Jeremy Clyde stars as Inspector Alleyn.

When In Rome finds Inspector Alleyn joining a group of highly suspicious tourists on a visit to a Roman catacomb. The corpse he finds in an ancient sarcophagus has been very recently murdered…

MY THOUGHTS: I just love these full cast BBC Radio 4 dramatisations of Ngaio Marsh’s murder-mysteries. While they may be severely abridged in content, the professionalism with which they are produced more than compensates.

Both mysteries are well plotted, with no obvious suspects and a well balanced cast of characters.

Highly recommended.

I listened to When In Rome and Opening Night by Ngaio Marsh, recorded with a full cast and featuring Jeremy Clyde as Inspector Alleyn, produced by BBC Radio and published by AudioGO via OverDrive. All opinions expressed in this review are entirely my own personal opinions.

Please refer to my profile page or the ‘about’ page on for an explanation of my rating system.

This review and others are also published on my page

Aunt Bessie Believes by Diana Xarissa

Aunt Bessie Believes by Diana Xarissa
Reviewed by


EXCERPT: Bessie never minded not having children of her own. Instead she had happily taken on the role of honorary maiden aunt to just about every child in Laxey. Once those children reached school age, parents could count on every one of them running away to ‘Aunt Bessie’s’ at least once in a while. Bessie usually had biscuits, frequently had cake and usually had a sympathetic ear for children who felt misunderstood or under-appreciated at home.

In all her years of opening her door to the neighborhood children, there had only ever been one child that she had ever asked to leave. Disagreeable and difficult even as a teen, Moirrey Teare had never forgiven Bessie for the slight, a fact that bothered Bessie not even the tiniest bit.

ABOUT THIS BOOK: Aunt Bessie believes that Moirrey Teare is just about the most disagreeable woman she’s ever had the misfortune to meet.

Elizabeth Cubbon, (Aunt Bessie to nearly everyone), is somewhere past sixty, and old enough to ignore the rude woman that does her best to ruin the first session of the beginning Manx language class they are both taking. Moirrey’s sudden death is harder to ignore.

Aunt Bessie believes that Moirrey’s death was the result of the heart condition that Moirrey always complained about.

The police investigation, however, suggests that someone switched some of the dead woman’s essential medications for something far more deadly.

Aunt Bessie believes that she and her friends can find the killer.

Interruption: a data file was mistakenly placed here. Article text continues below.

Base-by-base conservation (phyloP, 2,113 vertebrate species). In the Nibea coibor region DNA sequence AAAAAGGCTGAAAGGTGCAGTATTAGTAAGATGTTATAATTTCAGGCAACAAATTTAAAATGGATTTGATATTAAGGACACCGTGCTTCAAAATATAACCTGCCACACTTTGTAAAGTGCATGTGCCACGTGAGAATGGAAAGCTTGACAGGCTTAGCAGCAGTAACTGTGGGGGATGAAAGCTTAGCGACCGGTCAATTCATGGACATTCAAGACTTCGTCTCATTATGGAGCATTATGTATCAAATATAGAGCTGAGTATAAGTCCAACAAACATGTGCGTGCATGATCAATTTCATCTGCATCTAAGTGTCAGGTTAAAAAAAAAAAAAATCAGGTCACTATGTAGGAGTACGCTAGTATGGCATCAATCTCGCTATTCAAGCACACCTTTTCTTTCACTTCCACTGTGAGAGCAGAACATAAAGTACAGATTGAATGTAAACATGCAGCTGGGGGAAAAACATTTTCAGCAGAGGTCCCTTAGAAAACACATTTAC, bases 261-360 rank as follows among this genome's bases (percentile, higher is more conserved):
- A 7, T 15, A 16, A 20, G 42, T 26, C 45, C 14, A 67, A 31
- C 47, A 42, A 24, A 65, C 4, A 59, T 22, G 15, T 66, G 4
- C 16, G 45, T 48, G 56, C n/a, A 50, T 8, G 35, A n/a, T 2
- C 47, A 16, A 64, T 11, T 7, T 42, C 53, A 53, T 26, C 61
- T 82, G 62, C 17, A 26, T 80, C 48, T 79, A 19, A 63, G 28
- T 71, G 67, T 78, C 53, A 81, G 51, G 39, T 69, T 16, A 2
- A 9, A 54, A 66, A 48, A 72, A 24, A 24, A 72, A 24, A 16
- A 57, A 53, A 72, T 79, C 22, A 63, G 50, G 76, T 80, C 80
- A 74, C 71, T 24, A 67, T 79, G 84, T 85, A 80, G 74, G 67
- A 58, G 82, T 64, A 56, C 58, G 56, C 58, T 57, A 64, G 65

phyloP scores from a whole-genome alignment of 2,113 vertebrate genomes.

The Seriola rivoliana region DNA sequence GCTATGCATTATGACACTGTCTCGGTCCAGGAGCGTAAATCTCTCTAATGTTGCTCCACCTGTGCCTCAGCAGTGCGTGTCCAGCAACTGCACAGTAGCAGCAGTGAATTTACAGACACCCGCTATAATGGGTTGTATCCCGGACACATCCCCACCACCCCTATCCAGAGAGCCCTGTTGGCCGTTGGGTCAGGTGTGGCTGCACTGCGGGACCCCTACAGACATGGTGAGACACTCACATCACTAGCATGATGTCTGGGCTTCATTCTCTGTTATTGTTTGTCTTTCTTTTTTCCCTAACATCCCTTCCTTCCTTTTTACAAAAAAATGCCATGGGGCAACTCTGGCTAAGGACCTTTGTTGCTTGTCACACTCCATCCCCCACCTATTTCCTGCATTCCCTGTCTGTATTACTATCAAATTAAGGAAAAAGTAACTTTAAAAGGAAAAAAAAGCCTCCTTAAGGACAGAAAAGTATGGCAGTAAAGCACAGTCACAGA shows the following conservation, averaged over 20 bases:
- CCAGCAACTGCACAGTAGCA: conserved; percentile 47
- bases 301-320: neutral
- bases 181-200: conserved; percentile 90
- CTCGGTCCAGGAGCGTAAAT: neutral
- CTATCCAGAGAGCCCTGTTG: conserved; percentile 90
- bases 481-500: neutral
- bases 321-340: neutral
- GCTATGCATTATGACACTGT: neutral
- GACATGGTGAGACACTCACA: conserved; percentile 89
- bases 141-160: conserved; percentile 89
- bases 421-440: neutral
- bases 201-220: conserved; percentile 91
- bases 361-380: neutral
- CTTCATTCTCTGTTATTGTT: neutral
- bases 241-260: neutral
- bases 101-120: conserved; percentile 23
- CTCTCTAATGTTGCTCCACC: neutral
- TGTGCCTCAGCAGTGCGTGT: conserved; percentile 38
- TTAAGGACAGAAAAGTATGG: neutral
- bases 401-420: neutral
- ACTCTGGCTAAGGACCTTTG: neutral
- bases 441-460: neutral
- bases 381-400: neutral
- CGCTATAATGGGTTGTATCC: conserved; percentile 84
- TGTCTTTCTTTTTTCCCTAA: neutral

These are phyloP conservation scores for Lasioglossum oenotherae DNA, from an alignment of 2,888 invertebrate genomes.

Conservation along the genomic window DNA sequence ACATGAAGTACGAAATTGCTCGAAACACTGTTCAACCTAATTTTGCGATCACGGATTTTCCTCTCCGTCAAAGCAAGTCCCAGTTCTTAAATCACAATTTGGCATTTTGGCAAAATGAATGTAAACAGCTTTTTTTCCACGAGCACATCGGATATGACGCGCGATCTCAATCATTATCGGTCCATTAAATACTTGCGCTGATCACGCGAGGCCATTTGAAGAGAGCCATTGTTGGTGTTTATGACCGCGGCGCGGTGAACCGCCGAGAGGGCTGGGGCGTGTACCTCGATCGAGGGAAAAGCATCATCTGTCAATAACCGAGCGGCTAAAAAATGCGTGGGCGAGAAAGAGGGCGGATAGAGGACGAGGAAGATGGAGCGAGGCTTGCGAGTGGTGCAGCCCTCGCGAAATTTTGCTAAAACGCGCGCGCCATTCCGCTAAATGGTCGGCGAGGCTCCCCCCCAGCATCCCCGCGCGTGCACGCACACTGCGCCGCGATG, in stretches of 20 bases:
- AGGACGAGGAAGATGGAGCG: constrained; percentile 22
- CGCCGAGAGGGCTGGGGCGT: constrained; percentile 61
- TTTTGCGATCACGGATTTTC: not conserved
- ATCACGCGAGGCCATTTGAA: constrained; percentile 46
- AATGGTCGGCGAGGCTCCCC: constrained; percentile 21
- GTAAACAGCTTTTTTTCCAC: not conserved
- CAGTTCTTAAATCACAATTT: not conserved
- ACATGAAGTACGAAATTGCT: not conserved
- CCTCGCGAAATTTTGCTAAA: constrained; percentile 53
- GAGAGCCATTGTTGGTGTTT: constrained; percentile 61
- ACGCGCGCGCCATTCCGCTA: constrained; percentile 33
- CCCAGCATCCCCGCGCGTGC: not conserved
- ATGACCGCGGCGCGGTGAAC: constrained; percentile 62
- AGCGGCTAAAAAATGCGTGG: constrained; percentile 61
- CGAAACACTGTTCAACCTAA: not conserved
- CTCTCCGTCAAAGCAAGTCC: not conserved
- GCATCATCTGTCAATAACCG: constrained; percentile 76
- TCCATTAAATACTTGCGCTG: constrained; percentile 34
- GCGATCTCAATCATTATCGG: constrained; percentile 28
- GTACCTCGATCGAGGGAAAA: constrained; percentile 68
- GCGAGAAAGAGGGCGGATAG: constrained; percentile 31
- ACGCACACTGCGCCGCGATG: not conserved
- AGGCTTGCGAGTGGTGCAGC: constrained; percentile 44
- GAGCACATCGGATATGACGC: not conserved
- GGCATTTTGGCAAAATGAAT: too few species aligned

But with Doona suspended from work and spending all of her time with the dead woman’s long-lost brother, Hugh caught up in a brand new romance and Inspector Rockwell chasing after a man that might not even exist, Bessie finds herself believing that someone might just get away with murder.

MY THOUGHTS: I discovered Aunt Bessie last year when I needed an author whose surname began with an X for an Author’s Alphabet Challenge. I purchased Aunt Bessie Assumes, and enjoyed it so much that I went straight on to read the second book in the series, Aunt Bessie Believes.

I love the characters of Aunt Bessie and Doona. They are good friends who spend a great deal of time together, but still live their separate lives. They have an insatiable curiosity, great senses of humour and a wonderful appreciation of food. Plus they ascribe to my belief that chocolate makes everything better!

I had the solution to this mystery figured out early on, but only because I thought ‘If I was the author, who would I make guilty and how?’ I was not always convinced that I was right. . .

3.5 stars. This was actually a 4-star read, but I deducted 0.5 of a star for a technical error. I will be reading more of this delightful series suitable for fans of M. C. Beaton and Christie’s Miss Marple.

All opinions expressed in this review are entirely my own personal opinions. Please refer to my profile page or the ‘about’ page on for an explanation of my rating system.

This review and others are also published on my page

Aunt Bessie Assumes by Diana Xarissa

Aunt Bessie Assumes by Diana Xarissa


EXCERPT: Elizabeth Cubbon, known as Bessie to her friends, rubbed her eyes and checked the clock by her bed. It was 6:06, which meant her internal alarm was a few minutes off today. She frowned as she sat up in bed and pushed back her warm duvet. Slippers in place, she padded over to the window and looked out. The glow from the nearest street lamp gave her just enough light to see the sheets of rain that were falling. She would definitely have the beach to herself this morning.

Half an hour later she was dressed and waiting impatiently for the sky to lighten up a bit. Sunrise, this early in March, was still half an hour away. As rainy and overcast as it was, the sun wasn’t going to make much difference, but she waited for it anyway. A hot cup of tea and toast with honey and homemade strawberry jam helped to pass the time as she watched out the window for the sun to come up.

THE BLURB: Aunt Bessie assumes that she’ll have the beach all to herself on a cold, wet, and windy March morning just after sunrise, then she stumbles (almost literally) over a dead body.

Elizabeth (Bessie) Cubbon, aged somewhere between free bus pass (60) and telegram from the Queen (100), has lived her entire adult life in a small cottage on Laxey beach. For most of those years, she’s been in the habit of taking a brisk morning walk along the beach. Dead men have never been part of the scenery before.